Storytelling in Small Business

Earlier this year, I recorded an interview on the Small Business Report with Joe Connolly; they reached out to me to discuss a Bloomberg column I wrote on how investment products are created and sold today versus the 1990s; the entire process is now the reverse of two decades ago. (See: Data Creates Portfolios, But Narratives Sell Them).

WCBS Radio 880 is one of the larger AM radio stations in the NYC area, appealing more to Main Street than Wall Street. The discussion veered to how small businesses can use story-telling to promote their services. The example I used was how RWM creates narratives to sell a mostly passive index fund approach to investing.

To paraphrase an old marketing cliche: The “steak” of what we do is simply the well-founded belief that good investing is in fact boring, steady, and utterly unexciting. The “sizzle” are the narratives we use to explain why that approach is more effective for most people.

None of what we do has the sort of visceral appeal to our universal Greed & Fear buttons that other approaches bring. We don’t offer exciting new technology investments via venture capital / angel investing; we garner none of the buzz that the new IPOs for Lyft or WeWorks or Uber brings. None of the rock star hedge fund managers are on our platform. We have no syndicate or M&A business. Everything we offer clients is simply straight-forward, easy-to-understand and boring — in the best possible way.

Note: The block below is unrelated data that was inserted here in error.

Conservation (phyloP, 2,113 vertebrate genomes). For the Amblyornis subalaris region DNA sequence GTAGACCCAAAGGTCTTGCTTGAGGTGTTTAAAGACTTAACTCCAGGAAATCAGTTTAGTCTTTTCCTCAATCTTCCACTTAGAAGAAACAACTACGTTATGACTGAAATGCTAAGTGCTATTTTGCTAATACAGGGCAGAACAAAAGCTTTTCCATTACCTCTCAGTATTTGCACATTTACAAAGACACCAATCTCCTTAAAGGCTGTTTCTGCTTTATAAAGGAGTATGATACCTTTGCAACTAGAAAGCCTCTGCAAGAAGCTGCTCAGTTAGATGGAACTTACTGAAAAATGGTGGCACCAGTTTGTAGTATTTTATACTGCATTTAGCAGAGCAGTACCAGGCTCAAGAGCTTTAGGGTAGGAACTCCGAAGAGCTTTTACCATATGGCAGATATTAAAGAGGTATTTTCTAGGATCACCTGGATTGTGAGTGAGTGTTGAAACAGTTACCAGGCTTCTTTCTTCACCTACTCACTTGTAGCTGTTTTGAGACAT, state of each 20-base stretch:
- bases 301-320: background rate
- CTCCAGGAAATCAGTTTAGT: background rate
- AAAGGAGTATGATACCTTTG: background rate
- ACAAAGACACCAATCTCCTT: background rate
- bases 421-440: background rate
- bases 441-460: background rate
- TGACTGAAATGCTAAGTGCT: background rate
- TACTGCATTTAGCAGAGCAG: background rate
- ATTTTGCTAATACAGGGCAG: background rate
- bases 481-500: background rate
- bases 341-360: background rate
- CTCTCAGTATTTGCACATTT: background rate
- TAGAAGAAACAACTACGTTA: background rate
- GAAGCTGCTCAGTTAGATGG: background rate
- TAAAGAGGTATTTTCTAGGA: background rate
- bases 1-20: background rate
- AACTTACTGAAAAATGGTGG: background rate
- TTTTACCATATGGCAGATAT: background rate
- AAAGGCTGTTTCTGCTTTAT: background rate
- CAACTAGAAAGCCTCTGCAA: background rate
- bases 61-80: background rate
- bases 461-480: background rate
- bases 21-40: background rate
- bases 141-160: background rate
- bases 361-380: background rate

But all of our explanations as to why this is the very best approach for most people need not be boring. Everything we discuss around our investing — the importance of behavioral issues, the advantages of being driven by a plan, to why market drawdowns are a feature not a bug are all interesting ways to deploy capital. It’s how we to make what is a very plain vanilla approach to portfolios and turns then into a more accessible and interesting way to explain a longer turn approach to the average investor.

What is most important about investing is not especially sexy; but for people to understand that truism requires a little bit of prestidigitation to best explain this.


Here is that 12:25 long discussion (follows a commercial, audio gets better after 3 minutes)


Creative Marketing for Financial Services

Source: CBS




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